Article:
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LEGO League Builds A Better Future

January 17, 2014, 10:18 PM by Sammi Bjelland

LEGO League Builds A Better Future
SIOUX FALLS, SD -

You really can't stop a natural disaster. But you can be prepared for one.

That's why the Red Cross is using Youth Preparedness Week to spread the word about being ready for disasters.

In tonight's Eye on KELOLAND, we find out how LEGO robotics teams are going to help the Red Cross share the message.

The First LEGO League is a fun competition for kids, but they're taking a more serious turn with this year's theme; Nature's Fury.

"I think the idea of Nature's Fury and natural disasters was initially really exciting as a topic, because, oh cool! Tornadoes, volcanoes, things like that. But the more they look at it, the more I think they understand the seriousness," Robyn Swets, President of SD Robotics Association said. 

"I know that natural disasters can be very dangerous. I don't want one to happen to my house," YODA team member, Daniel Eager said. 

"I just figured, well I mean people can just run away or something. But it's much more serious than that. It's much harsher," YODA team member, Finn Kane said.

For the past few months, teams like YODA have been putting together research projects based on the disaster theme.
One of those is a service project to help the community.

That's where the Red Cross comes in.

"So we said, how can we teach them beyond just natural disasters and what they're all about. But how can we actually empower them to be prepared," Tony Burke with the Sioux Empire Red Cross said.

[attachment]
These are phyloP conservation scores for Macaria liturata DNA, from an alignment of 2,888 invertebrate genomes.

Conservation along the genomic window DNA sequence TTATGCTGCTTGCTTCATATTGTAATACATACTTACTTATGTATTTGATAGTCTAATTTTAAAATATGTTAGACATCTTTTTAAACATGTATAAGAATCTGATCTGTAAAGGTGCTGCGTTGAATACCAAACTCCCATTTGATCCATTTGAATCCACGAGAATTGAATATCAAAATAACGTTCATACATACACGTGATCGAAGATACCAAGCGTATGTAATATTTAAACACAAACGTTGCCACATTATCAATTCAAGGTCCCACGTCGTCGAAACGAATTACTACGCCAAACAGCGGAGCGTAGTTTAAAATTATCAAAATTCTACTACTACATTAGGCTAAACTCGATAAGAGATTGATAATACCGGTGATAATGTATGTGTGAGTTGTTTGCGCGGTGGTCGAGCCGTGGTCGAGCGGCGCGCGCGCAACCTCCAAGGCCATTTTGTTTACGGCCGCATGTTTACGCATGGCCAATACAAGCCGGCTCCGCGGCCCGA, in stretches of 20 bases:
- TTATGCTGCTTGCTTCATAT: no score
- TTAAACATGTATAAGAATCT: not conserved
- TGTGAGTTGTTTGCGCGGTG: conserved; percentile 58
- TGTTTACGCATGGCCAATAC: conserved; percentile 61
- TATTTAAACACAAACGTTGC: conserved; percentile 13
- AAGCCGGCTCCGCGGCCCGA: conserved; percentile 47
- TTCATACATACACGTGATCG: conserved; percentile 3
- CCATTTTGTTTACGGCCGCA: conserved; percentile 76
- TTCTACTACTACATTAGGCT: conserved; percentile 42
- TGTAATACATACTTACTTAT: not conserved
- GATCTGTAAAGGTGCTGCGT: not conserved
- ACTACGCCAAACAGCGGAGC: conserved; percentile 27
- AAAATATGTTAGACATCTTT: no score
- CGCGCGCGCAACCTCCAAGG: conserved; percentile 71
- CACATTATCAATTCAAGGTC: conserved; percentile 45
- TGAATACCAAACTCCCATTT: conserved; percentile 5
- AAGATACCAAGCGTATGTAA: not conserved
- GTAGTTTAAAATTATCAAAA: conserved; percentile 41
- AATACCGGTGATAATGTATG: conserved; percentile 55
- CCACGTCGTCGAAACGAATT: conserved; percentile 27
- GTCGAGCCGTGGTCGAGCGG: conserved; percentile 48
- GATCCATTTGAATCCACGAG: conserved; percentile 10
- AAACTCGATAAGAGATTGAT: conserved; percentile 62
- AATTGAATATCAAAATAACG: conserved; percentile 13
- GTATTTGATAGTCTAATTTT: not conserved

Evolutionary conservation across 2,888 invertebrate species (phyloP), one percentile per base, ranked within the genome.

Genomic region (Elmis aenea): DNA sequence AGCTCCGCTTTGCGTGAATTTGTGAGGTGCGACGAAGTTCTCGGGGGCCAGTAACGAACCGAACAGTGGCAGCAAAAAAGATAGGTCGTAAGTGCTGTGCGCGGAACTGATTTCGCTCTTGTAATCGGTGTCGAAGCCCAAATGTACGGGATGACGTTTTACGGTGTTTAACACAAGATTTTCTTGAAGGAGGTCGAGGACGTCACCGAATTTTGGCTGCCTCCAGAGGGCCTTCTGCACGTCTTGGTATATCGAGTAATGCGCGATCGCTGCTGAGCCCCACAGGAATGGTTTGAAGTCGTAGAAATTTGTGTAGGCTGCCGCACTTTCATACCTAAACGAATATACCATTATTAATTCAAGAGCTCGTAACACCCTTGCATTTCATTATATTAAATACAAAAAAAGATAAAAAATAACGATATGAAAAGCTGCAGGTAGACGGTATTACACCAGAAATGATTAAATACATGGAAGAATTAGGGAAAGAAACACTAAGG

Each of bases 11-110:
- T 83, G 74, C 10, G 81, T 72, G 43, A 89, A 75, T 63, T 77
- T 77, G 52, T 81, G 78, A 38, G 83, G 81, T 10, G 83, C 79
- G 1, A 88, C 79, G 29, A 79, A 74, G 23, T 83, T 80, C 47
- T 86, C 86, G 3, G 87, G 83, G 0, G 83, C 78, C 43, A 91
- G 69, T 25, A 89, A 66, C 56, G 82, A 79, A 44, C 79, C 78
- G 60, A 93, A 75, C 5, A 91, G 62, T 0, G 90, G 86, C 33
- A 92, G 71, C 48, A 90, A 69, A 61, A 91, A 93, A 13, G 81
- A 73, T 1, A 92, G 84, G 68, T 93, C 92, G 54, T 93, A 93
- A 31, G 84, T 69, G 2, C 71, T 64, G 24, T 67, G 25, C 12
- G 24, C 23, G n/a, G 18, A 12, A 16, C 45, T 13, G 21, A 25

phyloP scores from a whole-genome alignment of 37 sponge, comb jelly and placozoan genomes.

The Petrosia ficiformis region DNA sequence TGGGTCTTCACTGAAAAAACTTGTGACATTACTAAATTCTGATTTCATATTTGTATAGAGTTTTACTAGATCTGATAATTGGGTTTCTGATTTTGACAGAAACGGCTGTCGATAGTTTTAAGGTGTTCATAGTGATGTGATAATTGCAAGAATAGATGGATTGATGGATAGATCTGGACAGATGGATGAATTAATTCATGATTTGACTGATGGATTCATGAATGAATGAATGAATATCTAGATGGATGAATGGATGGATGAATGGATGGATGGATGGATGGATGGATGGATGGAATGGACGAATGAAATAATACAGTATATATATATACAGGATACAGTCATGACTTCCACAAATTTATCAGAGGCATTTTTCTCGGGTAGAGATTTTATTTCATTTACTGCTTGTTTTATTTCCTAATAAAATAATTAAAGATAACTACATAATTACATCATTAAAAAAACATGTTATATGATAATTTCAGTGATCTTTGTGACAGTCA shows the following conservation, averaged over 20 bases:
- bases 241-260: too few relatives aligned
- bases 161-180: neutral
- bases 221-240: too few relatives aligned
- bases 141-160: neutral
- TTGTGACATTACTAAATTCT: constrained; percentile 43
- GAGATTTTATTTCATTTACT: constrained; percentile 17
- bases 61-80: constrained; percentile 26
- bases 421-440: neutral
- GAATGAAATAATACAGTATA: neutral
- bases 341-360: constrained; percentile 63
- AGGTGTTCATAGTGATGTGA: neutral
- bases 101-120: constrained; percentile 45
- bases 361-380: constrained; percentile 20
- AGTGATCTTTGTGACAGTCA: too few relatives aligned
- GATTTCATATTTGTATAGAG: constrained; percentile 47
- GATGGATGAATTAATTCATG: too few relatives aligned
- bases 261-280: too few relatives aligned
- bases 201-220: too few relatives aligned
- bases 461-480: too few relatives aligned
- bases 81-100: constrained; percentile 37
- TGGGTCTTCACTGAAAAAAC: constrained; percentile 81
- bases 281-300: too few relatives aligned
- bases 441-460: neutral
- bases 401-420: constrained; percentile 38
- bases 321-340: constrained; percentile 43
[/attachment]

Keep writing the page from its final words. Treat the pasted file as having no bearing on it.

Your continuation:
"Part of what the Red Cross does is they distribute these disaster preparedness kits. And a lot of the kids are actually studying that type of thing for their research project. So we thought it'd be great if they could participate in the putting together of the kits," Swets said.

At the state competition this weekend, there will be stations for the kids to assemble kits during their down time. But it's not just about this batch of supplies.

"This gives us an opportunity to get into people's homes. So not only was it about those 30 to 50 kits that we're probably going to build on Saturday. But it was about getting those family members, those coaches, those team members to start thinking, well maybe I should do this in my own home," Burke said. 

The students are already excited to share these lifesaving kits with others.

"You need stuff to survive, and if you're there for a really long time, you need food and water and stuff," Kane said. 

"If anything ever happens to your home, you have that for First Aid, so if all of the other stuff gets destroyed," Eager said. 

A recent trip to a flood-ravaged farm also gave the teams an up close look at what a real disaster can do.

"His farm, his whole field is surrounded almost all around it, almost completely surrounded by it," Kane said. 

And they learned about the work rescue groups like the Red Cross have to do in times of crisis like this.

"The sandbagging is very expensive and takes up a lot of time. And it's very hard to do," Eager said. 

Organizers hope this kind of knowledge will prepare the kids for future emergencies.

"It affects everybody when a disaster hits. It's not just going to be the adults in charge. You might even find young kids that suddenly get left on their own. And they're going to need to know a little bit about what kinds of things can you do to stay safe," Swets said. 

"We'll better prepare for when we're adults, so if that ever happens to our house when we're adults, we'll be more prepared," Eager said. 

"That's how we're going to change. Us old folks, you know, we're a little more stubborn in our ways. And we don't think about it. We get a little more apathetic. But if kids learn in school or learn at the First LEGO League, they're going to go home to mom and dad and say, mom and dad we should do this," Burke said. 

Something these young people are already doing.

"I talk about it with them at home, like when we're eating dinner we talk about it," Kane said. 

"As long as the kids are being prepared, I think that helps the whole community be prepared. We start from the bottom, up," Swets said. 

The First LEGO League state competition for South Dakota will be held Saturday, 9 a.m. to 4 p.m. at the Elmen Center on the Augustana campus.

You can find a list to make your own disaster kit at the Red Cross website. 

To learn more about the First LEGO League, check out their website here.

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